His own plans include a new TV series which may be announced this week. At sixty-seven, he doesn’t seem concerned by the prospect of more hard work, in fact views the new series as “delightful.” First, he’s going to visit New York for the first time since 1951 and watch the Yankees open their season.
Vivian’s plans are tied up with the theater. She did “Marriage-go Round” with Francis Lederer at Palm Beach, is set for “Here Today” at Chicago in May. “The entire two weeks is sold out,” she reported. “That’s the power of TV.”
Desilu to Star William FrawleyFrawley liked Ernie Ford so much that he guest-starred on Ford’s show on November 29, 1957. Frawley enjoyed a whiskey sour for breakfast. Ernie may have, too. And Frawley was right about the ridiculous dimensions of the Colesium for baseball.
By CHARLES WITBECK
William Frawley, better known as Fred Mertz, a man who prizes money above friendship on the Lucille Ball-Desi Arnaz series, has been coaxed by boss Desi to step out of character for the Desilu Playhouse drama, “Comeback,” a little League baseball story with Dan Duryea on Monday.
“The boss, in between golf rounds, asked me to do it,” Frawley told me at rehearsal, “and since it’s about the game I love, I agreed. At least no one is going to throw a pie at me on this show.”
That’s only because Lucille Ball isn’t in the cast. "She loves slapstick, you know, especially pie throwing,” Frawley said and chuckled. “Listen, in 67 years of acting I never had to suffer such indignities as I put up with on the Lucy series.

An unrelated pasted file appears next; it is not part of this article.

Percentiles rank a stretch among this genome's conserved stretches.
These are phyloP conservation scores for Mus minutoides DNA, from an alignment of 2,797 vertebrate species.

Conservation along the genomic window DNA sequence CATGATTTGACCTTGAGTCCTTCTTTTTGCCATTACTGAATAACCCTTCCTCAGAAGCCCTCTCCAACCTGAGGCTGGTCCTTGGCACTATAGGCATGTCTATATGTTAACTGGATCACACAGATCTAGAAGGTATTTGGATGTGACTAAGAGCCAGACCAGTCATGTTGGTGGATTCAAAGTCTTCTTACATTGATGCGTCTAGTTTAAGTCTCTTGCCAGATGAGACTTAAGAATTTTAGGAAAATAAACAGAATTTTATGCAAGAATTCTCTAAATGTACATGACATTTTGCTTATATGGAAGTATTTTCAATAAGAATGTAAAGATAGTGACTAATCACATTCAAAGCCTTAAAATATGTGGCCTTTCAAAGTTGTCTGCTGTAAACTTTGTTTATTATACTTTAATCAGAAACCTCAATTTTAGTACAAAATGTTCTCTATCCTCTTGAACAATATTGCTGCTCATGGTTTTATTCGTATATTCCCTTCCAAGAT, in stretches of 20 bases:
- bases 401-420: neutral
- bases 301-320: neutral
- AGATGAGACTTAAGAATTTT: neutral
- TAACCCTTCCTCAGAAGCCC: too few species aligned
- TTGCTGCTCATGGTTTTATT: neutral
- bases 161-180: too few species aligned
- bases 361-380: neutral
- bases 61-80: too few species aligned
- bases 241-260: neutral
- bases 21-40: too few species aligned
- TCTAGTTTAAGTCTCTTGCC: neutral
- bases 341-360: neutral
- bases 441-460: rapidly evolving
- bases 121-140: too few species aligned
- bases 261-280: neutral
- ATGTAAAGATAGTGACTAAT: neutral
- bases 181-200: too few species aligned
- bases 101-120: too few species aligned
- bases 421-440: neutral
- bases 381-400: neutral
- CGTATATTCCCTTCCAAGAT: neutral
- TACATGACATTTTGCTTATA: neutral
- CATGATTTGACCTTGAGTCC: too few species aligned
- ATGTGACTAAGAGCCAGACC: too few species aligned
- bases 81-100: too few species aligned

“I used to complain, but everyone, including creator Jess Oppenheimer, only laughed at me.
When Frawley didn’t care for a pie in the face or his head dunked in chocolate, he rather liked all the silly costumes the gang appeared in. He’s particularly fond of his trademark, the long night shirt and his ridiculous sleeping cap.
"When our writers ran out of costumes and gags they turned to animals. Our stage was like a farm and occasionally had the odor of one. We had cows, chickens, the smartest horse in the world, a baby elephant and so-on.”
When animals lost their charm, guest stars were called in. Frawley was most taken with Tennessee Ernie. “He came in, placid like, saying words like ‘Bent Foork.’ Within a minute we were all talkin’ that way. He’s a dandy. Likes everyone.
“Why, I was on his show and crowds were waiting for him after the performance. He talked to ‘em all. Was kind and polite. He’s so nice. Why he’ll never die.” Frawley paused a moment and added, “and he never should.”
After some 200 Lucy shows and five specials a year for Westinghouse, Frawley is content to sit back and rest between specials. He stepped out to Santa Anita a couple of times this winter with cronies George Weiss of the New York Yankees and manager Casey Stengel, and that’s enough for him.
A great baseball fan, Frawley proudly showed me a 1952 World Series watch given him by the Yankees. He’s been a World Series regular, and can now see major league baseball when the Dodgers play in the Coliseum. But he refused to go last year to watch the Bums in the crazy field.
“I told them long ago the Los Angeles coliseum was a lousy place to play ball. And I had to stand by my word.”
Having proved his point, he intends to take in a few games this spring. “Maybe they’ll stone me after fans see this show,” he added “but if ‘Comeback’ helps Little League baseball any, that’s good enough for me.” With that Bill Frawley slowly walked back to work.
Frawley went on from Lucy to a role that would seem to be far from typecasting—as the housekeeper, cook, and child advisor on My Three Sons. He couldn’t cook and never had kids. But, like Fred Mertz, there was enough crustiness to let you know that a part of the real Bill Frawley was on the screen.